Francis J. Castellino, Kleiderer-Pezold Professor of Biochemistry and Director of the W.M. Keck Center for Transgene Research, has been selected as a recipient of the 2020 International Society on Thrombosis and Haemostasis (ISTH) Esteemed Career Award. This prestigious award is given to those who “have made significant contributions to the understanding, treatment and diagnosis, research and education in the thrombosis and hemostasis field.” Five recipients are selected annually.
The general theme of Castellino’s research program during his 50-year tenure at Notre Dame involves the complex physiological process known as hemostasis--the tenuous molecular interplay between mechanisms of blood clot formation and dissolution. Numerous acute and chronic conditions can arise from the disruption of normal hemostatic processes, including stroke, heart attack, and hemophilia. Additionally, an imbalance of specific hemostatic proteins can contribute to the progression of a number of diseases i.e., cancer, bacterial infection, asthma, and atherosclerosis. Castellino’s work in hemostasis is remarkably diverse and extends from studies conducted at the most basic molecular level to in vivo analyses of transgenic mice.
Castellino’s research career at Notre Dame began with a focus on the molecular mechanisms governing the activation of plasmin, the major blood clot-dissolving enzyme of the fibrinolytic system, from its dormant precursor, plasminogen. This work has informed the clinical use of life-saving plasminogen activators such as streptokinase, urokinase and tissue plasminogen activator (tPA). His work in this vein continues and has been supported by the NIH since 1972, making it among the longest of that agency’s continuously supported grants.
Castellino’s initial studies on plasmin and other components of the hemostatic system were constrained to those enzymes isolated from mammalian plasma sources. In the late 1980’s, his group pivoted to the use of recombinant DNA technology to express a variety of blood factors and their site-specific mutants, helping to rapidly advance our understanding of structure-function relationships in these biomolecules. Over the years, his group succeeded in identifying a host of specific amino acid residues in the kringle domains of plasminogen that contribute to its activation through ligand-induced conformational changes. Mutational studies focused on the N-terminal gamma-carboxyglutamic acid domains of Protein C and Factor IX yielded a wealth of information on amino acid residues and structural motifs that are crucial for the Ca2+-induced, biologically-relevant structures of these molecules. In the early 1990’s, Castellino recognized that targeted gene replacement, or transgenesis, represented the wave of the future in terms of generating animal models of human disease. In 1996, he successfully competed for start-up funds from the W.M. Keck Foundation, and established the W.M. Keck Center for Transgene Research at Notre Dame. It continues to this day as one of the premier facilities of its type. Using gene-targeting technology, Castellino and associates have determined how certain blood factor deficiencies influence phenotypes in transgenic mice including atherosclerosis, asthmatic responses, sepsis, tumorigenesis, and bacterial infectivity.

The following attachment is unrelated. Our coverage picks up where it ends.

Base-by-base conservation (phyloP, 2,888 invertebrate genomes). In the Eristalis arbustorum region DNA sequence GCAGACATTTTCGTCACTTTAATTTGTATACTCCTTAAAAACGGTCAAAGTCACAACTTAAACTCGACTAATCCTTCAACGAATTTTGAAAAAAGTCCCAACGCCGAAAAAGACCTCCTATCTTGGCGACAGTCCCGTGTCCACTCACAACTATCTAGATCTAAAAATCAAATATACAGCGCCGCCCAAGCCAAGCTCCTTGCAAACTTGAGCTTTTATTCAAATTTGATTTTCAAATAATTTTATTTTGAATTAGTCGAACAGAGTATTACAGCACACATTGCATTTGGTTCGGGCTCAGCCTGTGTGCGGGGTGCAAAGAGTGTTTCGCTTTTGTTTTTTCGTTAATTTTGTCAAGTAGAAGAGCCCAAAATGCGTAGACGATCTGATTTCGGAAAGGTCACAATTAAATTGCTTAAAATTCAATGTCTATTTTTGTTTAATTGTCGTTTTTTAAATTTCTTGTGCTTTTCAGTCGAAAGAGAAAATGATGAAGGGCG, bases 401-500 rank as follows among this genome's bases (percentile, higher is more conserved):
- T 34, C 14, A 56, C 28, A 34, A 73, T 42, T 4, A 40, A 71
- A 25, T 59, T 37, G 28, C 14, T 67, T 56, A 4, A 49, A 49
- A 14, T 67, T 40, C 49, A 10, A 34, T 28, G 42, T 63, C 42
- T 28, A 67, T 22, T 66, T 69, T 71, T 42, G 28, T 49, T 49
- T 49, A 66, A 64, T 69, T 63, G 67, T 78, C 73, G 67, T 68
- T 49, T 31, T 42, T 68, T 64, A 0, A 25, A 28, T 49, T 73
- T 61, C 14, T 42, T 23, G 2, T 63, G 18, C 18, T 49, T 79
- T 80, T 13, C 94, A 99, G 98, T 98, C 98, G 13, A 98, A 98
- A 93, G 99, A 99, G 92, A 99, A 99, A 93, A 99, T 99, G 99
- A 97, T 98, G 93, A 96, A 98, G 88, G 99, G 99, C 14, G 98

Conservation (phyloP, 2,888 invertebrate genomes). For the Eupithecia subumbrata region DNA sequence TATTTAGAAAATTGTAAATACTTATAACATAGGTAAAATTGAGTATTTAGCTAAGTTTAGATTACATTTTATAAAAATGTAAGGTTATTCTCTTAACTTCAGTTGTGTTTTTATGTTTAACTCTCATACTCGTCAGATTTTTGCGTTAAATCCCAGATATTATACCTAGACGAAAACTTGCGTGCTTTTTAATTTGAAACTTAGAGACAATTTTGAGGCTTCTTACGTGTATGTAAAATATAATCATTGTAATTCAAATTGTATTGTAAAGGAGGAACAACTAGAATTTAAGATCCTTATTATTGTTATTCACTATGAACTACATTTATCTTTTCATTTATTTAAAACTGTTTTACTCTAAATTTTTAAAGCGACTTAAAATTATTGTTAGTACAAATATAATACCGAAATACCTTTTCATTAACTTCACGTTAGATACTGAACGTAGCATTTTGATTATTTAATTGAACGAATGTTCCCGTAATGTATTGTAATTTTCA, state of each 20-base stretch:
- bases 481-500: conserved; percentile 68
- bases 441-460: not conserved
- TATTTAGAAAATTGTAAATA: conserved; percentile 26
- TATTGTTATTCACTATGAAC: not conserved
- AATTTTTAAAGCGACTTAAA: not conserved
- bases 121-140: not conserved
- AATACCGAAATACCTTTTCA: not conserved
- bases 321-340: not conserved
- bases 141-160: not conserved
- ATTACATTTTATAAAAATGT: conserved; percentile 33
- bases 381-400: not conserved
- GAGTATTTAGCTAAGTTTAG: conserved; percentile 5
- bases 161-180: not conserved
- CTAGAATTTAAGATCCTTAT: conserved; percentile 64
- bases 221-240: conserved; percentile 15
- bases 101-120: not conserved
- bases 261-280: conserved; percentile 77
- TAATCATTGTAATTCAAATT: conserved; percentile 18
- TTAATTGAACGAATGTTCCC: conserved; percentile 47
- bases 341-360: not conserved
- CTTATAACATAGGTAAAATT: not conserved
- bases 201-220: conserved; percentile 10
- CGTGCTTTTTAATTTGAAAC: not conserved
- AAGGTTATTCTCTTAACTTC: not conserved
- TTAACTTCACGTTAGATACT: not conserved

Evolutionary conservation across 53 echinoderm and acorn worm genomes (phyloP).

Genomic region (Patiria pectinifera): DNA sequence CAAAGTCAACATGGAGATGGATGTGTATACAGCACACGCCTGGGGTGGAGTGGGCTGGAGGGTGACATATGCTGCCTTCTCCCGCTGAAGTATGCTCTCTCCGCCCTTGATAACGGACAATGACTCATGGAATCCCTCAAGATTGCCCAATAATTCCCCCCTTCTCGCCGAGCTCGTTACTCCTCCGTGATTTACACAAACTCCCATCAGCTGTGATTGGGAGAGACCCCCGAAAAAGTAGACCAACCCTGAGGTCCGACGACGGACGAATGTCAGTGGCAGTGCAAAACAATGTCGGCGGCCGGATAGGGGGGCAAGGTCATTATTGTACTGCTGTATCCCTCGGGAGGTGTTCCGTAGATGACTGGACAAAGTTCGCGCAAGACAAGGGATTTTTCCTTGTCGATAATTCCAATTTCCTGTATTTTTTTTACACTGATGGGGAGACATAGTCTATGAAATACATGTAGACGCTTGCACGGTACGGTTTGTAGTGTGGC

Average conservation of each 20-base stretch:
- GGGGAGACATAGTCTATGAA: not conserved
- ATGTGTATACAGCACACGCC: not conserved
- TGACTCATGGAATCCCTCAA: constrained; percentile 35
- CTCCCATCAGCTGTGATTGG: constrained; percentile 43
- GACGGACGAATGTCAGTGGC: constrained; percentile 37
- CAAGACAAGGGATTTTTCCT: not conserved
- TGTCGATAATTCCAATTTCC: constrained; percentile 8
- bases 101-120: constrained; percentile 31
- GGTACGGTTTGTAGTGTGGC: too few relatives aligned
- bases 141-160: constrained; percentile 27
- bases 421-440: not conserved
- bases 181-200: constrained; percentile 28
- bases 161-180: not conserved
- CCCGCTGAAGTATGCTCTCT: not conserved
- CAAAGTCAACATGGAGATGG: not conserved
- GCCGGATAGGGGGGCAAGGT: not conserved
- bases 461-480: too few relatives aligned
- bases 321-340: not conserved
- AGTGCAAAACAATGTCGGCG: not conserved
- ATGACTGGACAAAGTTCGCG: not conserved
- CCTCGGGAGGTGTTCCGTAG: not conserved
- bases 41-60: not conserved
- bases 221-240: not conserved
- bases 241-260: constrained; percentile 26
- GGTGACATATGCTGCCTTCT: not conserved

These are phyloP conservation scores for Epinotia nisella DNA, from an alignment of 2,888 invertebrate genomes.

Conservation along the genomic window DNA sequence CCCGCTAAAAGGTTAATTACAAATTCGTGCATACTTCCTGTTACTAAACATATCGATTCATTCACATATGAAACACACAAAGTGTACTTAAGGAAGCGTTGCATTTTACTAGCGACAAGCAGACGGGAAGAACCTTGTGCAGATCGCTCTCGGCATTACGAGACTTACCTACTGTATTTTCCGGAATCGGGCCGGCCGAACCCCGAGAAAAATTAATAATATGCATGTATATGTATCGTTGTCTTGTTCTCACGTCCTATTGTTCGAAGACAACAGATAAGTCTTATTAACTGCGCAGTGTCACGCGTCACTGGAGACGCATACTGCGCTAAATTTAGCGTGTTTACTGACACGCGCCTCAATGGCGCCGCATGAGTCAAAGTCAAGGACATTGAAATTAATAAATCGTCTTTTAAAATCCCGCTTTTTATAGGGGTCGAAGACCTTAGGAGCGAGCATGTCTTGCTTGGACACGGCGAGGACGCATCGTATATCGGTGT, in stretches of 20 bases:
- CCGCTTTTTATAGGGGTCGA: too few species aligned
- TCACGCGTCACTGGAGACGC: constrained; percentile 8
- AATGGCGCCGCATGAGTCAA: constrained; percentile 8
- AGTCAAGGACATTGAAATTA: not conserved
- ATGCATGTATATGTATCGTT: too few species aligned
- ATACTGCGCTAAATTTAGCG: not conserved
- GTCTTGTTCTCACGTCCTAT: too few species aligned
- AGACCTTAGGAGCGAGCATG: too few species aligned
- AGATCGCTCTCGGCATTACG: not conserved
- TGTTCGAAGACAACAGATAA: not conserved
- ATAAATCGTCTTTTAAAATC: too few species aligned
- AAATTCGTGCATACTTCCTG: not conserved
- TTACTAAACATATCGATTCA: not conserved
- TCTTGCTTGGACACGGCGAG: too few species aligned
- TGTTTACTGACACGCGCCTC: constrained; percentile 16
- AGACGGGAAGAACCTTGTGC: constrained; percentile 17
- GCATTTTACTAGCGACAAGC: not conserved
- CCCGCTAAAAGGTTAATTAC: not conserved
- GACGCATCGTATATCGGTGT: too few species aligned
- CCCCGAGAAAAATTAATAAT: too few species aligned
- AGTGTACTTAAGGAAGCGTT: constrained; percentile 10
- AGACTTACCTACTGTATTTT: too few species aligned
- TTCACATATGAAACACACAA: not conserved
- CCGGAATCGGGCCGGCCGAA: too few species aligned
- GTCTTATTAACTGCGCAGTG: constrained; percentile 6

Trained as a biophysicist, Castellino has extensively employed NMR spectroscopy, crystallography, calorimetry, fluorimetry, electrophysiology, and hydrodynamic techniques in efforts to relate structure to function for the broad array of biomolecules he studies. Noteworthy in this regard is his extensive biophysical characterization of small gamma-carboxyglutamic acid -containing peptides from marine cone snails that target the brain NMDA receptor. These peptides inhibit Ca2+ flow into neuronal cells and have the potential to abate pathologies resulting from Ca2+-induced neurotoxicity in the wake of stroke, epilepsy, Alzheimer’s Disease, and head trauma.
More recently, Castellino has worked extensively with local physicians to conduct translational research for improving treatment of trauma patients. He has developed models for use with thromboelastogram (TEG) equipment to determine the most effective blood product replacements for patients. Expanding these efforts to traumatic brain injury, the team achieved groundbreaking results that showed that patients may incur lung injury following brain trauma because of biological events including the release of tissue factor, a protein that triggers blood clotting.
Castellino received his B.S. from the University of Scranton, his Ph.D. from the University of Iowa, and was an NIH postdoctoral fellow at Duke University. After arriving at Notre Dame in 1970, he quickly rose through the ranks, becoming Dean of the College of Science in 1979, a position he held for a remarkable 23 years. He has authored more than 450 journal articles and given countless invited seminars.